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Hosepipe Ban in 2023 Almost Certain

There is already a hosepipe ban in place in England in 2023 throughout Cornwall and North Devon which has continued since August of last year.

Here we consider the prospects of a hosepipe ban and drought in England and Wales during 2023.

Rainfall during the autumn and winter months has been fairly average, but since the end of January it’s been very dry. This comes off the back of last year which saw the driest summer for nearly 30 years.

We rely very heavily on good levels of rainfall throughout colder months as this rainfall replenishes rivers, reservoirs and underground stocks of water. During warmer months rainfall is mostly sucked up by vegetation rather than supplementing struggling stock levels.

One especially worrying indicator comes from the northern Yorkshire Water region. Over at least the last 20 years we’ve seen the highly populated and drier south and south east of England hit with almost yearly drought concerns. But at the moment, the Yorkshire region is really struggling.

Until 2022 we had to go back to the dry summer of 1995 to see a hosepipe ban put in place by Yorkshire Water. They are currently preparing for another dry summer with news that they may need to pump more water from rivers to supplement domestic water supplies.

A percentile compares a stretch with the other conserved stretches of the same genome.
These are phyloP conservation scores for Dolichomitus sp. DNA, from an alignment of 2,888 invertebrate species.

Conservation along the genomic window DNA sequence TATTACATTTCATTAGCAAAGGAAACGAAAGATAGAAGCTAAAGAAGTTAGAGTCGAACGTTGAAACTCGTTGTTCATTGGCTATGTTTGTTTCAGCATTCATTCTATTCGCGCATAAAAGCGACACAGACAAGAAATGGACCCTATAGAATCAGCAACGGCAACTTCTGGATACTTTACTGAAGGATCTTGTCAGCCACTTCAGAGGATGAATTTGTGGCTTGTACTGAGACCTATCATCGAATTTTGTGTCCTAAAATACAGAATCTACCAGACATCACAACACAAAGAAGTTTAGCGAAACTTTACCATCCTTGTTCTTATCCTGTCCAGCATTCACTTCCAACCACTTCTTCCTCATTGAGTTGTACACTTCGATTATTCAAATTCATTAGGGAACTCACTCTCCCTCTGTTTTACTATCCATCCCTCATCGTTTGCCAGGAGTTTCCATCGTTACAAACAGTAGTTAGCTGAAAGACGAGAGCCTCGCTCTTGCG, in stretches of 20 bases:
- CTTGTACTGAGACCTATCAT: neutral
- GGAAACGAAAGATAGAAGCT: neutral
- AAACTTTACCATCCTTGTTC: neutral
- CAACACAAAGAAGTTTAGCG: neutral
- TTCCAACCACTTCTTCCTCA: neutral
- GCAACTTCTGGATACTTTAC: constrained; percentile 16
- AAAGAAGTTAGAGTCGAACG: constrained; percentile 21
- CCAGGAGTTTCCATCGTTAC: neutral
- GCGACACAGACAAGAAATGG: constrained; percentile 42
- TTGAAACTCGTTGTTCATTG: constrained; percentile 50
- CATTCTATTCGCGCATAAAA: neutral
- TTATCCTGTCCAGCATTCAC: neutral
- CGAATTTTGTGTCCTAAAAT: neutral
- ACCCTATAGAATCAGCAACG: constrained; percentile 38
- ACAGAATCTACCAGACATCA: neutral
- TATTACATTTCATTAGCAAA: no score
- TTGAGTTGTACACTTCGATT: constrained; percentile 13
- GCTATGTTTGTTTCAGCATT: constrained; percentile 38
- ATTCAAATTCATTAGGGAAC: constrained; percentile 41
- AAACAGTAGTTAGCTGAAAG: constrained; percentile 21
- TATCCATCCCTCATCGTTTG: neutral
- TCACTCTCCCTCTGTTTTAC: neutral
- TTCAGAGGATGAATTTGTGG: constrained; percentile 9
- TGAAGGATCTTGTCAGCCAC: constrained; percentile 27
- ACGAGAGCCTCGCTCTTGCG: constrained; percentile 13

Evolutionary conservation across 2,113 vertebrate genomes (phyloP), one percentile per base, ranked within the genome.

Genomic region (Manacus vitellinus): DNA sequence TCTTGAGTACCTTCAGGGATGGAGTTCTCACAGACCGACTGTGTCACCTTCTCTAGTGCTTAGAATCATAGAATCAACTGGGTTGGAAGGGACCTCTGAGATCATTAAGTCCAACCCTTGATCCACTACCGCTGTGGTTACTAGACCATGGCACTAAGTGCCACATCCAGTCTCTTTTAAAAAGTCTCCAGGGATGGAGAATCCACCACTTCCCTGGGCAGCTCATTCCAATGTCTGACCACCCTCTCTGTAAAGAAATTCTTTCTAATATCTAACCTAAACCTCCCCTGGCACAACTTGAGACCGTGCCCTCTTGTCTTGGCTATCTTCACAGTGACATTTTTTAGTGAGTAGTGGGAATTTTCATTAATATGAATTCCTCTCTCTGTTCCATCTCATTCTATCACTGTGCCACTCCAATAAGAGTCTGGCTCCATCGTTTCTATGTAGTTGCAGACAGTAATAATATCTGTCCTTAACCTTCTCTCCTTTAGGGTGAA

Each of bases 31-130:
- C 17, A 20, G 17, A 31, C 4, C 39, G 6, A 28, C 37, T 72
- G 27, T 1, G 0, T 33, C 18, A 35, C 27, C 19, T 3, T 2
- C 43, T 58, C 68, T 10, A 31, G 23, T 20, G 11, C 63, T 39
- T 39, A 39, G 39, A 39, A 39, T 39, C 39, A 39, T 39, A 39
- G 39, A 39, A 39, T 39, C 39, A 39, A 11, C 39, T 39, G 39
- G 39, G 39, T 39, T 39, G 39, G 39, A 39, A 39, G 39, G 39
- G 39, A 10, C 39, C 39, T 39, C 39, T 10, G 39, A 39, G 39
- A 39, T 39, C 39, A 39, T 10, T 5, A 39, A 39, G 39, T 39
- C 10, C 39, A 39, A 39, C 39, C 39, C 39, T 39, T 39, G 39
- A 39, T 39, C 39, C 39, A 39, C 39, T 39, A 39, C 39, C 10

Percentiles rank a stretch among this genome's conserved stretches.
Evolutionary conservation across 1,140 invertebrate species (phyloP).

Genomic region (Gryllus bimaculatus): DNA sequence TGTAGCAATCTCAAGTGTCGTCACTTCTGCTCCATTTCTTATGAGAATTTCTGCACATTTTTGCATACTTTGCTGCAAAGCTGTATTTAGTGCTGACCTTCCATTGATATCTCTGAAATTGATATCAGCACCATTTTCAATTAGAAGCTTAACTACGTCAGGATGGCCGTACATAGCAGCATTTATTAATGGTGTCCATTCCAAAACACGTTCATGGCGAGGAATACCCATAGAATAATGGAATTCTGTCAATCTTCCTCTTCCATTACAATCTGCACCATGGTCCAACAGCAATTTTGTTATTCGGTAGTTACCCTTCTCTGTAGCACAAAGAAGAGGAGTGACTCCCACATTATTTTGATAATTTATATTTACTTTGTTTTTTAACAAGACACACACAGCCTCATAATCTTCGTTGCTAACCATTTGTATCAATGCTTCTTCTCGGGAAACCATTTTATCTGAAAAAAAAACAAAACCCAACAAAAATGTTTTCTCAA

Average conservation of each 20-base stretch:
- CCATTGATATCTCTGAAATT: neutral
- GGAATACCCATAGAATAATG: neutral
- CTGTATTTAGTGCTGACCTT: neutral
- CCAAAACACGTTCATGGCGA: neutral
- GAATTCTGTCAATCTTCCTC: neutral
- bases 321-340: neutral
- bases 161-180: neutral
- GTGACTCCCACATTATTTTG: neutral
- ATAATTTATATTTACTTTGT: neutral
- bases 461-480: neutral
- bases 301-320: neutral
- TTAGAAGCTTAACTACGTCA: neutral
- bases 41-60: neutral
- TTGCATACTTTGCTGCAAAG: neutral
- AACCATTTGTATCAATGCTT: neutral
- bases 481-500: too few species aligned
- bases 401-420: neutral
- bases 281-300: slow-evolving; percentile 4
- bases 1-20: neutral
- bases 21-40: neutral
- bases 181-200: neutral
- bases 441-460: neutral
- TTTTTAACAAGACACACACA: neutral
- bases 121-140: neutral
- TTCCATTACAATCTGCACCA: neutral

If a traditionally wetter region such as Yorkshire is have such problems, it doesn’t bode well for the rest of England and Wales – especially in the south.

Currently it’s looking very likely that many parts of England and Wales will again face hosepipe bans in 2023, unless we have a very damp early spring.

3 replies on “Hosepipe Ban in 2023 Almost Certain”

I’m no left-winger, but surely it’s time that our government considered re-nationalising the water companies? The current model clearly isn’t working – not just the constant threat of a hosepipe ban every summer, but also the mishandling of sewage into rivers that’s becoming very clear now.

They could sort this if they wanted to, we are an island surrounded by water and are in gardening zone 7/8 mainly with lush green pastures and many riverways and lakes. I have concluded that they are trying to undermine us as a nation, rob us of our agricultural and green heritage for their god of globalism and riches for the elite predator class and their minions. We have the minds and resources to find technological solutions as well as ancient ones, but people no longer have the desire to save our nation.

I agree that this problem could be sorted technically (or technologically if people prefer) – if we looked back to the days of the industrial revolution, they knew how to sort it alright. They used their brains. Part of the problem is that a lot of the waterways, pipeways etc from that era, which balanced out the countrywide water stores has fallen into disrepair, so is hardly a system that can be relied on anymore. I’m told it wouldn’t actually be that difficult (or expensive) to repair/replace it, but that requires someone in higher places than me to ‘brain’ that.

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